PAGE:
However, before forwarding this to the GNSO, ICANN has diluted the recommendation. In the document marked for the consideration of the GNSO, ICANN stated: "Adoption of the URS is recommended as a best practice for new gTLD registry operators. This means that it is believed to add value to a TLD and to the namespace generally; however, it is not a contractual requirement." This astonished IRT members. Caroline Chicoine, head of the IRT and a partner at Fredrikson & Byron, described the move as "extremely disappointing". Ellen Shankman of Ellen B Shankman & Associates, told WTR that the URS should be mandatory, in accordance with the IRT's recommendations. "The good actors don't need it and the bad actors aren't going to volunteer for it," she said. Brent assured WTR that "the matter is not settled", adding vaguely: "The power of a best practice in the new TLD application may well be more than it first appears. There may be some direct value to the applicant in adopting best practices."
This remains to be seen. Meanwhile, brand owners are calling for ICANN to establish a 'loser pays' solution under the URS. In the present draft URS, fees will be paid by the mark owner. Although ICANN estimates they will cost only $300 per decision, it is likely that mark owners will be opposed on principle to this fee structure. The draft URS policy is open for public consultation but has not yet received any comment.
The other measure open for discussion is the Trademark Clearinghouse (formerly 'IP Clearinghouse'), a database in which brand owners could register their trademarks, receiving notification if a third party attempted to register the mark as a gTLD (the third party would also be notified of existing rights). Additionally, mark owners would benefit from a sunrise period in which they would have the exclusive opportunity to register a gTLD matching their mark. The costs of running the clearinghouse would fall on the rights holder and the registry. "The Trademark Clearinghouse is a mechanism which should be of benefit to brand owners and gTLD registrars and registries alike," said David Taylor, partner at Lovells and IRT member. "I am confident that the GNSO will rally behind it."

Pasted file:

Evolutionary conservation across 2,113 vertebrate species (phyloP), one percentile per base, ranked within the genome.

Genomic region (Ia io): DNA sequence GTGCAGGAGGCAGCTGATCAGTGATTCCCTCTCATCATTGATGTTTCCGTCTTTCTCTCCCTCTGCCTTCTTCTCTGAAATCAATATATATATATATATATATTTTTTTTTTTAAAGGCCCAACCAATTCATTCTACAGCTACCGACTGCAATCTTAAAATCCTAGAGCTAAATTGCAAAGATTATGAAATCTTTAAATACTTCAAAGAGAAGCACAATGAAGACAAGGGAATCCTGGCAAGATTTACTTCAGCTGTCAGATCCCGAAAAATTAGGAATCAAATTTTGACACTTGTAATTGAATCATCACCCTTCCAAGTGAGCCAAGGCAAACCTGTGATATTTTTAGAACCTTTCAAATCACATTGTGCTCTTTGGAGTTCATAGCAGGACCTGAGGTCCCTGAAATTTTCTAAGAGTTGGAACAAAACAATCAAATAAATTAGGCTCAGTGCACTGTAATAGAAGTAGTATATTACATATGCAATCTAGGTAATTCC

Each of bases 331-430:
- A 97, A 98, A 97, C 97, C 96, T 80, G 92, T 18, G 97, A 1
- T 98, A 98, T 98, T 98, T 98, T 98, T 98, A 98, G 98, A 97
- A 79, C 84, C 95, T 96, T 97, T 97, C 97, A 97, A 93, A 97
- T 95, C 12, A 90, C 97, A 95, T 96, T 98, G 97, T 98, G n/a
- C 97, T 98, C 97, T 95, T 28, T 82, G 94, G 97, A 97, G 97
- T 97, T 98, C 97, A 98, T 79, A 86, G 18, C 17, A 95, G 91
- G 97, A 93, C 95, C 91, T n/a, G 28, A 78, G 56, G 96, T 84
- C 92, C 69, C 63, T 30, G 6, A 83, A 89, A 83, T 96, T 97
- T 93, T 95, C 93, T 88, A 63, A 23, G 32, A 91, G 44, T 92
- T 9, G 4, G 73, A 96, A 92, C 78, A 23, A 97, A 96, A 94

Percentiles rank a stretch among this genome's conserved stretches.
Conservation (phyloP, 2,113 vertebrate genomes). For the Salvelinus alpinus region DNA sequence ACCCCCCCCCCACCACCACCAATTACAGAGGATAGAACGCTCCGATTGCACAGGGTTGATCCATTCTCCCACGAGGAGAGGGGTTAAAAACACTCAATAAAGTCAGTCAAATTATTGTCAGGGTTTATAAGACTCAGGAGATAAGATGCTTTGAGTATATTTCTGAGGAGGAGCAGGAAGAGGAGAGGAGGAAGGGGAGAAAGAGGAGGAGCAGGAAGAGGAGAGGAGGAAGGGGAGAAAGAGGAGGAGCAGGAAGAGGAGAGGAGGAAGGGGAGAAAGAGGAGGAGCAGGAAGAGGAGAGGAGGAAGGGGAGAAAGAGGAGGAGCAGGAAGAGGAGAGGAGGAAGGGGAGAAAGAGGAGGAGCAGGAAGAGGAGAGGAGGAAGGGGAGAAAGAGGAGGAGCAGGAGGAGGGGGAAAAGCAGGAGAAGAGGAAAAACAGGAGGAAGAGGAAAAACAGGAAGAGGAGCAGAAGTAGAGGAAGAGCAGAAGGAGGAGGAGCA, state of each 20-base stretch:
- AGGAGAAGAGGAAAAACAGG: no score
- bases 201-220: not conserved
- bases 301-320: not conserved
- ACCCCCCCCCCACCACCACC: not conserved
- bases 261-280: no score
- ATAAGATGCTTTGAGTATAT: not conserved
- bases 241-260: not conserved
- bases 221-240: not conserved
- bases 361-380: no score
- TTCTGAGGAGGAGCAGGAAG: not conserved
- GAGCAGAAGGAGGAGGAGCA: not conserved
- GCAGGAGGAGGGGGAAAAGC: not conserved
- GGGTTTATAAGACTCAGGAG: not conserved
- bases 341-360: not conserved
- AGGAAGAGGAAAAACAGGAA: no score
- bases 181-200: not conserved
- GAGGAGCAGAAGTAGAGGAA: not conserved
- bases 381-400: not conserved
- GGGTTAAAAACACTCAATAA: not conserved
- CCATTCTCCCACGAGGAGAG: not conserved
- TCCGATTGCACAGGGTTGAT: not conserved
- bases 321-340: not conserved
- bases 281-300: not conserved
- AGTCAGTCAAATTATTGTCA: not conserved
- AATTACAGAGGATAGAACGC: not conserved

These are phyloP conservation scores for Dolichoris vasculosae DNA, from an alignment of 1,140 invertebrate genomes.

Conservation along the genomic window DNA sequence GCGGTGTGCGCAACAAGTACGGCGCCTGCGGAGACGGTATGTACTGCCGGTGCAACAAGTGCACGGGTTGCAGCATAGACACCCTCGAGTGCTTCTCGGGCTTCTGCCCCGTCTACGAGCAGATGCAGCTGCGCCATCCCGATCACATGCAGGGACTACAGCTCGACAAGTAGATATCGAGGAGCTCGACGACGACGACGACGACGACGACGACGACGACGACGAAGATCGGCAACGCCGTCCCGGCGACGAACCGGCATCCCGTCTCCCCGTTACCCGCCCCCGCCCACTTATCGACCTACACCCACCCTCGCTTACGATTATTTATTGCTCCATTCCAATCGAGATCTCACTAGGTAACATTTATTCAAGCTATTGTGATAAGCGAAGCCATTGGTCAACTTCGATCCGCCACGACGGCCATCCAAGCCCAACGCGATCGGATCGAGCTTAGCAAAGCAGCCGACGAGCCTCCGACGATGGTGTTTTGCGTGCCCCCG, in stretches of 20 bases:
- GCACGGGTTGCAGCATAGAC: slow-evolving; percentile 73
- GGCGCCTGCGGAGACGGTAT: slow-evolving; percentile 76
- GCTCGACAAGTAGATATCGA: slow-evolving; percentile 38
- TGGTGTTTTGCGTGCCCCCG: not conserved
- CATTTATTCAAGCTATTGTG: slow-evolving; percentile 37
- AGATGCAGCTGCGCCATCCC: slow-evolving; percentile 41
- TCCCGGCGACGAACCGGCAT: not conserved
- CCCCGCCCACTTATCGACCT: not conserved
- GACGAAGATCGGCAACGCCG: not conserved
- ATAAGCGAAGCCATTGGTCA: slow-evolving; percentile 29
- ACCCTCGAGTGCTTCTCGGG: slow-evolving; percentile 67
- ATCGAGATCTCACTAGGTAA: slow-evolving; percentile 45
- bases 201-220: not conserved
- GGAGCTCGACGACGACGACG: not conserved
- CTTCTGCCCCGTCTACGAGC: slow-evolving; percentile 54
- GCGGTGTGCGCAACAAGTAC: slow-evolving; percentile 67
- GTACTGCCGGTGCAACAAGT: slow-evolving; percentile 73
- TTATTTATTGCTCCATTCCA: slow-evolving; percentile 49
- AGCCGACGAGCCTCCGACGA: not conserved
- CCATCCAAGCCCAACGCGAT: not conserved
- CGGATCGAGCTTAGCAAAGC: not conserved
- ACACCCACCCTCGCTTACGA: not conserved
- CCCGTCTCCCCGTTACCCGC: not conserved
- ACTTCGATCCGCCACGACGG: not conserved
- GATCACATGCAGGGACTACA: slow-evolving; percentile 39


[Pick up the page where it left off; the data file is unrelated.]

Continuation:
However, there is no guarantee that either the clearinghouse or the URS will survive the ongoing debate. The GNSO is a diverse group of stakeholders: it has an IP Constituency but also senior registry and registrar figures who may well be opposed on principle to restrictions on their operations. "Consensus may be difficult to obtain," acknowledges Kristina Rosette, who represents ICANN's IP Constituency on the GNSO. "It's going to be ugly."
ICANN has given the GNSO the opportunity either to adopt these rights protection measures or suggest "alternative solution[s]", albeit without providing guidance on how to manage that discussion process. Clarification may materialize when the ICANN board distributes its planned letter to GNSO council members (see "ICANN board letter may spark fresh gTLD controversy"). In the meantime, mark owners have to cope with the unsettling notion that the GNSO could reject the proposals outright. "If the URS and Trademark Clearinghouse do not make it through the GNSO," notes Chicoine, "trademark owners will essentially be left with the status quo." With market speculation that there may be hundreds or thousands of new gTLDs, this would be very unfavourable indeed. It seems the only action left to mark owners is to register concerns with ICANN. As of October 13 2009, no brand owner had submitted a comment.Adam Smith, World Trademark Review, London